Off-roading is always fun and exciting. Driving through the dunes or the rough mountain terrain is something that all adventure enthusiasts deeply cherish. Not knowing what’s coming next is thrilling, but a challenge to overcome in itself.
When planning your off-roading adventure, you need to prepare yourself for the long haul. Assembling a complete vehicle recovery kit is an essential part of this. After all, the roads don’t always have a fair disposition.
Having the right set of tools and understanding responsible off-roading are keys to overcoming all the challenges that dirt, sand, or snow may throw upon you.
In this post, we have shed light on ten off-roading equipment that you must never forget to carry when you set out into the unknown.
A. What Should You Carry in Your Off-Road Recovery Gear?
A vehicle recovery kit and prior knowledge of off-roading are paramount for your safety. Here’s a list of the off-road recovery equipment that you must take along with you:
Winch ropes play an integral role in helping recover vehicles stuck in mud, snow, or ditches. These are attached to the front bumper of a car, facilitating easy pulling from where it’s stuck. It is one of the simplest and most essential equipment in an off-road recovery gear list.
The winch primarily comprises three parts: the drum (the cylinder around which the cable is wound), the motor, and the gears.
Although a winch is simple to use, you should be cautious when using it to avoid injury or damage to your car. Here are a few basic rules to remember when using a winch:
- Wear gloves
- Use a damper
- Don’t double the winch cable back or attach it to itself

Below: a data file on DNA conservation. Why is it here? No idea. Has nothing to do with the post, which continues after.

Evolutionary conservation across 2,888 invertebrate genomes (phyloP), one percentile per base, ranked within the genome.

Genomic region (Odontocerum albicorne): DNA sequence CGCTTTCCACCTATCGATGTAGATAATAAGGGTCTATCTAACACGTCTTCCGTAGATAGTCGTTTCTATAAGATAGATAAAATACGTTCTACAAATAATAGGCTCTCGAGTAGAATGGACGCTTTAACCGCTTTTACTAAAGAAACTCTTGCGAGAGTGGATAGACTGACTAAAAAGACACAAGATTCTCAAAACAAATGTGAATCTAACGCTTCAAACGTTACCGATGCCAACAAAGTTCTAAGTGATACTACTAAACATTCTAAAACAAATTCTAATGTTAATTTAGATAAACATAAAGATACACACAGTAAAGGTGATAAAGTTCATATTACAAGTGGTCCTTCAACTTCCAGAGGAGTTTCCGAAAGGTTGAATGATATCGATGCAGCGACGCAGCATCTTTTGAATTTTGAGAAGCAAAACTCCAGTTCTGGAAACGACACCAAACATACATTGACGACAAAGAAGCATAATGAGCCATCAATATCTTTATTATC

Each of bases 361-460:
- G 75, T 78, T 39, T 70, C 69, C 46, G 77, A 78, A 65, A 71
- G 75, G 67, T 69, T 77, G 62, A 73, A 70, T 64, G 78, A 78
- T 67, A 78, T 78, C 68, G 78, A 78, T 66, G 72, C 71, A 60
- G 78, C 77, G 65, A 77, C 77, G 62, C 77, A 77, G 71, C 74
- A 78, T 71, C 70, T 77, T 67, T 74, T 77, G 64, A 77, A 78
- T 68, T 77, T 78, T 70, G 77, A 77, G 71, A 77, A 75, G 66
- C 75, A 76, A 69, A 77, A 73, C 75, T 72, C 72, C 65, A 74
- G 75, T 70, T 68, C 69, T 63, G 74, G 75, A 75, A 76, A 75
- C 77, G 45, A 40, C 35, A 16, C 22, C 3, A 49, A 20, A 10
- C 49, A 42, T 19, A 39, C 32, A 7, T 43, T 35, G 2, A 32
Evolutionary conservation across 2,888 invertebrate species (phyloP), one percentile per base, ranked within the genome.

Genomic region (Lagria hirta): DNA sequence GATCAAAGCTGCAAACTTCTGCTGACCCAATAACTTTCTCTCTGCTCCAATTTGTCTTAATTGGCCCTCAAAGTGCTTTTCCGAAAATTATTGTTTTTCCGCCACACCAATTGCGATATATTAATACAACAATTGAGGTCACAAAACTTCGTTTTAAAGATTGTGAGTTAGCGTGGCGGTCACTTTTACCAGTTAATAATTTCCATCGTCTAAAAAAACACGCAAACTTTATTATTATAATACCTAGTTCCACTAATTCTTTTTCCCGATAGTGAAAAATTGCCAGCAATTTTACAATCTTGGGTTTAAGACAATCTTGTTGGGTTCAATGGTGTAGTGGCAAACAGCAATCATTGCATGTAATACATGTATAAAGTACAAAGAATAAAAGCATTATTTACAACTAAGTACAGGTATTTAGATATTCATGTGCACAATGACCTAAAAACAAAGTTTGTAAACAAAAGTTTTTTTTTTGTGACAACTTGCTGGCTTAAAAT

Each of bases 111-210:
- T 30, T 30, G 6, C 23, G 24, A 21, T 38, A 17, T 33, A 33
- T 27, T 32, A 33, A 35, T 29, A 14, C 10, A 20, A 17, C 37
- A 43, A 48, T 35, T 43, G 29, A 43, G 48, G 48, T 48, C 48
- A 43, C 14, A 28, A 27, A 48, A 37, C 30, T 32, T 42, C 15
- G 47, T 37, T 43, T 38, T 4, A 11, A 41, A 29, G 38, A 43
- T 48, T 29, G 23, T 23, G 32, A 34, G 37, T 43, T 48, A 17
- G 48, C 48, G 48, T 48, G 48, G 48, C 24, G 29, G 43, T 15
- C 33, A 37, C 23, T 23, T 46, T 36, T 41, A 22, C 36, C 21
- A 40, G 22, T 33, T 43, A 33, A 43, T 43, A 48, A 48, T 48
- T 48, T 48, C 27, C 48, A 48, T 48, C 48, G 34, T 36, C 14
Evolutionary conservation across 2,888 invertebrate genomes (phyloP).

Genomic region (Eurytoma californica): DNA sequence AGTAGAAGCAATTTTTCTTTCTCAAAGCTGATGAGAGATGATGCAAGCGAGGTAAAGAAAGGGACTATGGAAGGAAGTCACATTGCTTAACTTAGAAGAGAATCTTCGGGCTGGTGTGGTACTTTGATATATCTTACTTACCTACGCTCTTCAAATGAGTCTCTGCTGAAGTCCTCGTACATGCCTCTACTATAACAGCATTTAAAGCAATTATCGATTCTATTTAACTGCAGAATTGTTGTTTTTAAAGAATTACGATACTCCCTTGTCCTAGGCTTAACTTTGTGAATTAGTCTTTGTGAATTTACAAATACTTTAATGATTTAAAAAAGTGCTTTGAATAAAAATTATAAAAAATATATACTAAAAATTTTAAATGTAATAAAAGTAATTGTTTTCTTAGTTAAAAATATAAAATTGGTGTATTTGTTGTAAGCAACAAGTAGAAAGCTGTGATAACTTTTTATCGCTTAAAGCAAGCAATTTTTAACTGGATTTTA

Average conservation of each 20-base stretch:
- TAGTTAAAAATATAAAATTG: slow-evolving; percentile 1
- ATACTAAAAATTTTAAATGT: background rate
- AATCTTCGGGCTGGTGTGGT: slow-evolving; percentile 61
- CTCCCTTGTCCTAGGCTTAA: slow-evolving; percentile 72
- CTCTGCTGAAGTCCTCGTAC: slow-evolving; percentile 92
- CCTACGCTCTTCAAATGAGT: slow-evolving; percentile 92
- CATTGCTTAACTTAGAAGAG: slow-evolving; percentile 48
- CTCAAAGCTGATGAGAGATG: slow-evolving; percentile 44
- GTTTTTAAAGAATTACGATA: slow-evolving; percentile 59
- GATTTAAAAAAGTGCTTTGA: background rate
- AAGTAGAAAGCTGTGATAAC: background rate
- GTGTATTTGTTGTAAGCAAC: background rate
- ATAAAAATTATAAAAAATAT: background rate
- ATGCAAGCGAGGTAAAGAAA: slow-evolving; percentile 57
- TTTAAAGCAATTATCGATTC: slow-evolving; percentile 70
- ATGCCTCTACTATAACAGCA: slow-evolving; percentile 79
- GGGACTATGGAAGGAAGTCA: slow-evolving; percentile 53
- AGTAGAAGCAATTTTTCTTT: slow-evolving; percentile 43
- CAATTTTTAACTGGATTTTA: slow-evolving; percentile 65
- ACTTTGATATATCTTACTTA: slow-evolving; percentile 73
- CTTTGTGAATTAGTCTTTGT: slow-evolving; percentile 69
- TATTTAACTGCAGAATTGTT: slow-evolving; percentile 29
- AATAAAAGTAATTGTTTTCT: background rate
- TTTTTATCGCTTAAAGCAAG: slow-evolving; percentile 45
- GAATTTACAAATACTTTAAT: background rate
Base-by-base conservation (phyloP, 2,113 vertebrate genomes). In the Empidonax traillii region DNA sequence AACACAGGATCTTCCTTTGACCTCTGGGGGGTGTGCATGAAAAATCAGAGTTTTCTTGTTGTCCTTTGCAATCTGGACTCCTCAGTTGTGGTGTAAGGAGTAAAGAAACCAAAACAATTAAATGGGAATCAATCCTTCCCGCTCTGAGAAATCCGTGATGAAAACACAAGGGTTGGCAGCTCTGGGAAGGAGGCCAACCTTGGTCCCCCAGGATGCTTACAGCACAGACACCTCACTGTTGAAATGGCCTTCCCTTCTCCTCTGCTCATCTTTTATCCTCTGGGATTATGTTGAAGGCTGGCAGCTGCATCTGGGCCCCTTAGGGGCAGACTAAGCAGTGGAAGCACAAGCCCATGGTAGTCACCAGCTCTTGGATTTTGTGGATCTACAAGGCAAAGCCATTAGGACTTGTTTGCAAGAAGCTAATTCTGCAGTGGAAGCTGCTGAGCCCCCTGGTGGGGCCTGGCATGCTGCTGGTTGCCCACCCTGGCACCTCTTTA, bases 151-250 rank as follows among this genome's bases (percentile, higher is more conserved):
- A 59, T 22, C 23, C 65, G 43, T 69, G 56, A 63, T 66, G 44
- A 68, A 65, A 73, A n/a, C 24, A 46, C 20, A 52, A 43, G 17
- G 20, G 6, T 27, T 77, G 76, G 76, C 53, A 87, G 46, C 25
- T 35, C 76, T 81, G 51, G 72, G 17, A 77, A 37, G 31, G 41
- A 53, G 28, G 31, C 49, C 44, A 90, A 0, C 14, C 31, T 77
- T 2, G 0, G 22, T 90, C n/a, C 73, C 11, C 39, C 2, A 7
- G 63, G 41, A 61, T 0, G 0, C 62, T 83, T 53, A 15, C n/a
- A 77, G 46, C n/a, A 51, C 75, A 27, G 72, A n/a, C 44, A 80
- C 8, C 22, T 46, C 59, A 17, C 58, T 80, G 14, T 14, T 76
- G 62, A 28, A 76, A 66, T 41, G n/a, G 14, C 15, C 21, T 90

- Never stand too close to the cable when it is in use
- Never step over the winch cable
- Never use a dead or rotten tree as an anchor
- Don’t winch too quickly
2. Snatch Block
A snatch block is a type of pulley, and comes with a side that can swing open freely. Since the side opens up easily, you don’t need to thread a winch cable through the opening. You can open the side plate instead and align the cable over the pulley. You can then close the side plate.
A snatch block is a must-have in your 4wd recovery gear if you’re planning to use a winch. It’ll allow you to either change the angle of the winch pull or increase the pulling capacity of the winch ropes. However, remember that snatch blocks enhance the pulling capacity at the cost of speed.
3. Winch Extension Straps
A winch extension strap is used with a snatch block. As its name suggests, a winch extension strap helps extend the length of the winch line so that it easily reaches the recovery or anchor point.
If your vehicle’s recovery requires more than one snatch block, you are likely to come short on cable. A winch extension strap ensures that the winch can reach the recovery point, and your efforts to pull off the vehicle don’t go in vain.
4. Tree Saver Straps
You must not forget to carry tree saver straps in your off-road recovery kit. These straps are also known as tree trunk protector or rigging straps and help in attaching the winch ropes to a tree. They’re made of nylon and can handle high-capacity winch pulling.
You’ll need a D-shackle or clevis to attach the straps’ looped ends together and then fix the winch hook.
Tree saver straps are specifically designed to withstand high-intensity winch pulling and aid in the vehicle recovery process. They help protect the tree being used as an anchor from winch-rope damage by distributing the pressure being exerted on it.
5. Recovery Straps
Recovery straps are essential equipment in off-road gear. Though they’re similar to tree saver straps, they differ in their functioning.
A recovery strap has elastic properties and is specifically designed to snatch or pull out a vehicle. A tree saver strap, on the other hand, is non-elastic and is designed to rig the winch line to a solid object.
Chains and wire ropes often cause significant damage to trees during the recovery process of a vehicle. Recovery straps are an effective alternative to these and work wonders without causing any significant damage of tree trunks. They work by seamlessly absorbing the shock of heavy pulls due to their elastic rebound energy.